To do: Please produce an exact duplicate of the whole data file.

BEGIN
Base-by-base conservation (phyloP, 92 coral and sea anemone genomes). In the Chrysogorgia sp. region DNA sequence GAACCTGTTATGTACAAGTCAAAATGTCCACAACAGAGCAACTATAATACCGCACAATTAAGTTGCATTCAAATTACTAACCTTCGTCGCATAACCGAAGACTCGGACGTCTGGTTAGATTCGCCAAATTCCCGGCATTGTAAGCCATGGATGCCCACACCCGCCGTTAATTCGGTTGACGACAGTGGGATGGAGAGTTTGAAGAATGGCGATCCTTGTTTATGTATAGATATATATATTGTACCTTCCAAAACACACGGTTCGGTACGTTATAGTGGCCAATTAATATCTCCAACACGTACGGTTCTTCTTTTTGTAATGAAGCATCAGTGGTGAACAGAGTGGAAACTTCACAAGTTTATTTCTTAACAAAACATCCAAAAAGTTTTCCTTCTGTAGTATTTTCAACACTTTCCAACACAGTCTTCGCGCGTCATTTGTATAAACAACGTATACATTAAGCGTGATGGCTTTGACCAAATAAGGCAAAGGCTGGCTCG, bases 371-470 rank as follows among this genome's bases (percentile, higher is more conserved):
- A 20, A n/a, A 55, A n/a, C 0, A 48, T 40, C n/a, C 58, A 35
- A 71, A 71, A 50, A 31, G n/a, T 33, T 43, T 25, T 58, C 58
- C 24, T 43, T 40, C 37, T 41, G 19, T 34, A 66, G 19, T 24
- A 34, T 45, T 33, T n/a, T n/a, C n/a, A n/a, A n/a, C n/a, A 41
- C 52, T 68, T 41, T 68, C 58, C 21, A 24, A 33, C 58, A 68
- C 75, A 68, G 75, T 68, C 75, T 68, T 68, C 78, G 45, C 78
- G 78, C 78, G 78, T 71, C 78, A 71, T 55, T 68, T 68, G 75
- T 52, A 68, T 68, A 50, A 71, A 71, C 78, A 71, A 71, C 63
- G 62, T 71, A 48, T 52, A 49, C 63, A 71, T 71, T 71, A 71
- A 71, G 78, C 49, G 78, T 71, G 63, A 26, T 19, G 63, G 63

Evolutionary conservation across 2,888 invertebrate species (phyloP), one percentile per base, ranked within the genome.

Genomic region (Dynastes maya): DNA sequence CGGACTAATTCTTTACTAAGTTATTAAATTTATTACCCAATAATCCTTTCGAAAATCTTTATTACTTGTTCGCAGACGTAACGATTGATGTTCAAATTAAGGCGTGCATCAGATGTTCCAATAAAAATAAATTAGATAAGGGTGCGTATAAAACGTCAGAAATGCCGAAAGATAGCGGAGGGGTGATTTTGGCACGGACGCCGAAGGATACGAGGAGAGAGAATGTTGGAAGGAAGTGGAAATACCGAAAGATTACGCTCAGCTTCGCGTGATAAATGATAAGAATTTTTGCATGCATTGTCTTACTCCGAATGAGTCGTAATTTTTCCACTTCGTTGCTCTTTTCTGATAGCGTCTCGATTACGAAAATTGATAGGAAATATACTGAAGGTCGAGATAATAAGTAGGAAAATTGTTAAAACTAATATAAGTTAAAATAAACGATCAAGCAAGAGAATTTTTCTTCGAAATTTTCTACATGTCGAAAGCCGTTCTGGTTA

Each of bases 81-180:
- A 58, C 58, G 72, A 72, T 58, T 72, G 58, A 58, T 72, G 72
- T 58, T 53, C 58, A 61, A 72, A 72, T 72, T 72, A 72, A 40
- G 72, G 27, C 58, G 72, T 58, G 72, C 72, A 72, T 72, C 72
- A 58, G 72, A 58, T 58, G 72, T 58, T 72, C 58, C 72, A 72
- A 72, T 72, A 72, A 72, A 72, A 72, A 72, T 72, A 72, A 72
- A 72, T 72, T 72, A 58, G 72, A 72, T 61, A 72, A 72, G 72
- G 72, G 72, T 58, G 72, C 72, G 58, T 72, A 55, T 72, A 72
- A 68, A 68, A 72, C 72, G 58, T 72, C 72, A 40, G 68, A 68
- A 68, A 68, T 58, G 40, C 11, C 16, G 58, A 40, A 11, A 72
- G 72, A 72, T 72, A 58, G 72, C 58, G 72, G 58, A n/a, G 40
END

Base-by-base conservation (phyloP, 92 coral and sea anemone genomes). In the Chrysogorgia sp. region DNA sequence GAACCTGTTATGTACAAGTCAAAATGTCCACAACAGAGCAACTATAATACCGCACAATTAAGTTGCATTCAAATTACTAACCTTCGTCGCATAACCGAAGACTCGGACGTCTGGTTAGATTCGCCAAATTCCCGGCATTGTAAGCCATGGATGCCCACACCCGCCGTTAATTCGGTTGACGACAGTGGGATGGAGAGTTTGAAGAATGGCGATCCTTGTTTATGTATAGATATATATATTGTACCTTCCAAAACACACGGTTCGGTACGTTATAGTGGCCAATTAATATCTCCAACACGTACGGTTCTTCTTTTTGTAATGAAGCATCAGTGGTGAACAGAGTGGAAACTTCACAAGTTTATTTCTTAACAAAACATCCAAAAAGTTTTCCTTCTGTAGTATTTTCAACACTTTCCAACACAGTCTTCGCGCGTCATTTGTATAAACAACGTATACATTAAGCGTGATGGCTTTGACCAAATAAGGCAAAGGCTGGCTCG, bases 371-470 rank as follows among this genome's bases (percentile, higher is more conserved):
- A 20, A n/a, A 55, A n/a, C 0, A 48, T 40, C n/a, C 58, A 35
- A 71, A 71, A 50, A 31, G n/a, T 33, T 43, T 25, T 58, C 58
- C 24, T 43, T 40, C 37, T 41, G 19, T 34, A 66, G 19, T 24
- A 34, T 45, T 33, T n/a, T n/a, C n/a, A n/a, A n/a, C n/a, A 41
- C 52, T 68, T 41, T 68, C 58, C 21, A 24, A 33, C 58, A 68
- C 75, A 68, G 75, T 68, C 75, T 68, T 68, C 78, G 45, C 78
- G 78, C 78, G 78, T 71, C 78, A 71, T 55, T 68, T 68, G 75
- T 52, A 68, T 68, A 50, A 71, A 71, C 78, A 71, A 71, C 63
- G 62, T 71, A 48, T 52, A 49, C 63, A 71, T 71, T 71, A 71
- A 71, G 78, C 49, G 78, T 71, G 63, A 26, T 19, G 63, G 63

Evolutionary conservation across 2,888 invertebrate species (phyloP), one percentile per base, ranked within the genome.

Genomic region (Dynastes maya): DNA sequence CGGACTAATTCTTTACTAAGTTATTAAATTTATTACCCAATAATCCTTTCGAAAATCTTTATTACTTGTTCGCAGACGTAACGATTGATGTTCAAATTAAGGCGTGCATCAGATGTTCCAATAAAAATAAATTAGATAAGGGTGCGTATAAAACGTCAGAAATGCCGAAAGATAGCGGAGGGGTGATTTTGGCACGGACGCCGAAGGATACGAGGAGAGAGAATGTTGGAAGGAAGTGGAAATACCGAAAGATTACGCTCAGCTTCGCGTGATAAATGATAAGAATTTTTGCATGCATTGTCTTACTCCGAATGAGTCGTAATTTTTCCACTTCGTTGCTCTTTTCTGATAGCGTCTCGATTACGAAAATTGATAGGAAATATACTGAAGGTCGAGATAATAAGTAGGAAAATTGTTAAAACTAATATAAGTTAAAATAAACGATCAAGCAAGAGAATTTTTCTTCGAAATTTTCTACATGTCGAAAGCCGTTCTGGTTA

Each of bases 81-180:
- A 58, C 58, G 72, A 72, T 58, T 72, G 58, A 58, T 72, G 72
- T 58, T 53, C 58, A 61, A 72, A 72, T 72, T 72, A 72, A 40
- G 72, G 27, C 58, G 72, T 58, G 72, C 72, A 72, T 72, C 72
- A 58, G 72, A 58, T 58, G 72, T 58, T 72, C 58, C 72, A 72
- A 72, T 72, A 72, A 72, A 72, A 72, A 72, T 72, A 72, A 72
- A 72, T 72, T 72, A 58, G 72, A 72, T 61, A 72, A 72, G 72
- G 72, G 72, T 58, G 72, C 72, G 58, T 72, A 55, T 72, A 72
- A 68, A 68, A 72, C 72, G 58, T 72, C 72, A 40, G 68, A 68
- A 68, A 68, T 58, G 40, C 11, C 16, G 58, A 40, A 11, A 72
- G 72, A 72, T 72, A 58, G 72, C 58, G 72, G 58, A n/a, G 40